Not all people who want something sweet are addicts. Absolutely. My husband is not an addict. However, by every defintion of an addict, I am one, and it's something I must be conscious of at all times. i completely agree that we should all strive for balance and harmony in our food choices, and everyday I am working towards being able to accept things in moderation. But you telling me to lighten up and eat some sugar doesn't help. It makes you seem callous and naive. Especially considering that 3 months ago you were spitting venom at anyone who mentioned that carbs and sugar in moderation were healthy, I'm not sure why you feel the need to invalidate people who are genuinely struggling with those things.

  4. #54
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    Quote Originally Posted by fiercehunter View Post
    Eating some sugar DAILY is normal and healthy.

    PLEASE stop referring to yourselves as "addicts" and "junkies"- get out of the box while you still have your sanity.
    Glucose Clearance – 180 Degree Health

    Eat some SUGAR.
    OK, you've read a contrarian article or two about how sugar is healthy, and you bought into it, and that's fine. You've had your say in this thread and we all heard you. You're abundantly generous with your advice, but the problem is that you're WAY out of your league in terms of understanding what the people who are posting here are dealing with. Can you please let it go and let these people try to deal with the issues that they're facing?

  5. #55
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    Quote Originally Posted by fiercehunter View Post
    Just learn to eat 70-100 grams of protein a day, add good fats and fruits and vegetables.... I personally think labelling the desire to eat sugar which is natural as an "addiction" locks you in a box mentally. It's a negative focus that has a time wasting quality to it- doesn't it make more sense to use your time to learn to eat primally than "battling" something that honestly isn't a problem except for what you have been brainwashed to believe thanks to the media? That is my take on it.
    I don't believe that sugar is a problem for many people. Just like alcohol isn't a problem for many people, but is a definite problem for others. Sugar is a problem for me. Alcohol is also a problem for me. There is no brainwashing about it, it's just fact. It isn't normal to sit and eat 2000+ calories of sugar in one sitting, and it isn't normal to feel like I have to hide the binges out of embarassment. Binging is a behavior, for me personally it's what I do in an attempt to deal with daily stress or a stressful situation. And I did the same thing with alcohol back when I used to drink. Sugar is most definitely an addictive substance, for some people. I think that having a piece of cake is fine and normal. Having a candy bar every once in awhile when the urge hits is not a problem. It becomes a problem when someone can't seem to moderate the quantity of sugar they are eating and keep it at a healthy and safe level, just like an alcoholic has a problem moderating their alcohol intake and keeping it at a safe and healthy level.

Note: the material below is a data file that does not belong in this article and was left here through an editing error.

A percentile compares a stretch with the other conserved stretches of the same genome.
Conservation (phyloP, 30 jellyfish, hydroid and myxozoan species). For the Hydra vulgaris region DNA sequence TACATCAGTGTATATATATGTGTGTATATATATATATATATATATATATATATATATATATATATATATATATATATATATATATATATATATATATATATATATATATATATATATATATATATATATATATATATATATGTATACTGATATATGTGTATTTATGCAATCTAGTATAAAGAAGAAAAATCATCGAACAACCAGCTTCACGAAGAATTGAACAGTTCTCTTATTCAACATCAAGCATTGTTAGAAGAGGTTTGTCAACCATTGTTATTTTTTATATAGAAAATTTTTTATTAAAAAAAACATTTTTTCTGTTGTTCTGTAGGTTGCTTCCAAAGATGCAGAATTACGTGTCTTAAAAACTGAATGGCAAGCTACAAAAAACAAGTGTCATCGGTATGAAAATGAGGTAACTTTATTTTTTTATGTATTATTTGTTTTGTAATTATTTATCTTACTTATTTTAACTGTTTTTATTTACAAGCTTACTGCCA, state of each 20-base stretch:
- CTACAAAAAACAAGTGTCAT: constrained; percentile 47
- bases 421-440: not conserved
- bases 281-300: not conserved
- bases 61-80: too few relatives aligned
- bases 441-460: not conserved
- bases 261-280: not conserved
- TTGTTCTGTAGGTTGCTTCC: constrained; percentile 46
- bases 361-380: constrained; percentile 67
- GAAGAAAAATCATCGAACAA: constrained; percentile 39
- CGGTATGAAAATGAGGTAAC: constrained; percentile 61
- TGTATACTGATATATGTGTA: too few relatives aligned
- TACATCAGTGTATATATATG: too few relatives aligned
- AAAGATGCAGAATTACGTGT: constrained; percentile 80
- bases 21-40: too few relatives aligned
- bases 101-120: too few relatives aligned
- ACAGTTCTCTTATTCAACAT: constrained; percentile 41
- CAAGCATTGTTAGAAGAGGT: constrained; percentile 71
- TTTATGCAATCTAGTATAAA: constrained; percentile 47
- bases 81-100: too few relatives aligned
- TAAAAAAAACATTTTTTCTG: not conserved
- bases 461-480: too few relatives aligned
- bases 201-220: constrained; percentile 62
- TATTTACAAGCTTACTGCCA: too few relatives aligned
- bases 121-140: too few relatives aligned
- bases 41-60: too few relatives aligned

So really, stop telling everyone to "Eat some SUGAR"......that is really insensitive and dangerous to be saying to people that have issues with moderating their sugar intake.

    And to everyone else reading this, someone said this very thing to me which is only YOU know if you have a problem with binge eating sugar, or binge eating anything for that matter. Breaking down and having a candy bar every once in awhile or a teaspoon of sugar a day in your coffee is not an issue and is not the kind of sugar comsumption that I'm talking about. I'm talking about balls to the wall, eating every single thing that contains sugar in your house kind of sugar consumption, which is not healthy or normal. If you are in this camp like I am, then please don't take fiercehunter's advice and "eat some sugar".

  6. #56
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    Sugar problems and addiction is real. I see person after person describe the same problem I have when sugar begets more sugar, and eating sugar-free in a few days produces noticeable improvements. The only visible difference like that I have witnessed before is when i stopped eating breads and pasta. I started to feel better basically in two days. With sugar it is more complex. I dropped and limited dairy with no changes what-so-ever. I dropped grains, first processed, then all, and I am just fine. I went through a phase of overeating nuts and then they just got under control 'magically' after I learned to eat fat from other sources.

    But fruit is another story. It is either binging on it or none. I was going to try to just eat a bit of fruit over the weekend, and I ended up eating so much watermelon that I puked, sweated and groaned in pain for 2 hours (and I did not think that I ate *that* much watermelon either). And you know what? It is for the BEST, because normally it doesn't happen. normally, I just eat a bucket of fruit and feel great, and then get ravenous next day and eat 2 buckets of fruit... etc. And then the little demon starts directing me towards dark chocolate. Then I decide that raisins are Okay.... and it continues from bad to worse until I hit myself in the face and stop eating sugar.

    And gazillion other people experience the same slide.